So I studied to be a psychologist, a cognitive scientist, mind you, but as it turned out later I didn't become one. The moment came when I had to grow up and choose a profession and, being as I am, I chose one that didn't bring me a lot of happiness, but had a considerable influence on the amount of my alcohol-intake (which, if you ask Hector, can be really beneficial for your levels of happiness). Still, in this pain-in-the-ass job of mine I find happiness because my paycheck is big enough for me to spend on books that I don't even have enough space to store in. And as we all know books=happiness.
But this is supposed to be a review of the book and I don't want it to end up being deleted >> decrease of my levels of happiness >> increase of alcohol-intake to make it up, you know how it goes. So let me say that I bought this book because I liked the cover, it is very pretty and yes, I am superficial like that. It wasn't exactly what I expected, but at the end of the day, it wrapped up pretty nicely and I can say that I enjoyed it. It also made me think about happiness and how different people define happiness. Of course, back in the day when I studied to be a psychologist, my colleagues and I used to have many a drunken discussions on the matter, but books that you don't have to read for school are always better!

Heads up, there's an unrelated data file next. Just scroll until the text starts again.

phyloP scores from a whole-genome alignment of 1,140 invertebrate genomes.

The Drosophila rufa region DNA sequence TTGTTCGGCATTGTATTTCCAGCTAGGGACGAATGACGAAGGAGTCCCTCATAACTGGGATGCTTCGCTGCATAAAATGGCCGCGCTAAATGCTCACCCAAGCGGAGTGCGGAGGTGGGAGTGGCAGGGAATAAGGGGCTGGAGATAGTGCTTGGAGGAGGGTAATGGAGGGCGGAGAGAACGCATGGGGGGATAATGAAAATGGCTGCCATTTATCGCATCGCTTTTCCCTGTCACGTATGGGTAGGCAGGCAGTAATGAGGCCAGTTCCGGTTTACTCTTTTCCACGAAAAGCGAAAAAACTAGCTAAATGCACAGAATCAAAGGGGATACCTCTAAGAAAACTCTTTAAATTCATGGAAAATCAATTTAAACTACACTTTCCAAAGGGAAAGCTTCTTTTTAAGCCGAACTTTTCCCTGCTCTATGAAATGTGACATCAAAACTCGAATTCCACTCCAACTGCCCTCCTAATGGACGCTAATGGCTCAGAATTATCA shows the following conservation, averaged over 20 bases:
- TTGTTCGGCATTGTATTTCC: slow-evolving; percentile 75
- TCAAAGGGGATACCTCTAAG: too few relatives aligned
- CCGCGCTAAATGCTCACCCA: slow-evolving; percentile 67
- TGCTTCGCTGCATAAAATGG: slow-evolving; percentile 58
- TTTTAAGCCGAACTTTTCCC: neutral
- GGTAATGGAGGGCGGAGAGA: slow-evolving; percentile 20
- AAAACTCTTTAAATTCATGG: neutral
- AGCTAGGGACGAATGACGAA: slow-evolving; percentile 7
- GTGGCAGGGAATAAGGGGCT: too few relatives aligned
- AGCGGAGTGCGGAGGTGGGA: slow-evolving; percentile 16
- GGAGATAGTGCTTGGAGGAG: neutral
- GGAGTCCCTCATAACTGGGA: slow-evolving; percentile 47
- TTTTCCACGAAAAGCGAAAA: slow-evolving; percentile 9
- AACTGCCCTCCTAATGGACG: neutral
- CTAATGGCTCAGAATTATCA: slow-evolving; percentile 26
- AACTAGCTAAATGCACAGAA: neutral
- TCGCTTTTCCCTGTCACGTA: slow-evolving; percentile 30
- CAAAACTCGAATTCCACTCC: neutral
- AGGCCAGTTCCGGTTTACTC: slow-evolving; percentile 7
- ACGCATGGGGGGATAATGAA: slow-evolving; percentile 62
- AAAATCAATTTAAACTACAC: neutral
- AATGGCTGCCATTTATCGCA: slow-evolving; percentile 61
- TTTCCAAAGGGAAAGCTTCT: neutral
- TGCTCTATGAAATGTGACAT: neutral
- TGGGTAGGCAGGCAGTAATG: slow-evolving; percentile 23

François Lelord tells a very simple story through Hector. It's about how grown-ups, being all serious and businesslike, forget what happiness is, and that you can find happiness everywhere, if are not, by nature, a grumpy old fart (then you just need to take pills, man). You shouldn't expect to find the answer to the ultimate question of life, the universe and everything (which is, as we know, 42), but you can pick up this book with an open mind and, who knows, it may help you change the way you perceive stuff.
I know what happiness for me--it's having crazy wino friends, it's buying books, it's my possessed cat that likes to sleep on my books, it's hearing the screaming 'I'm so happy!' ringtone of my email at 6 am (I still wanna kill you though). What the book says is: Just don't take stuff too seriously, try to smile more and find something positive in everything around you, and, you know, law of attraction.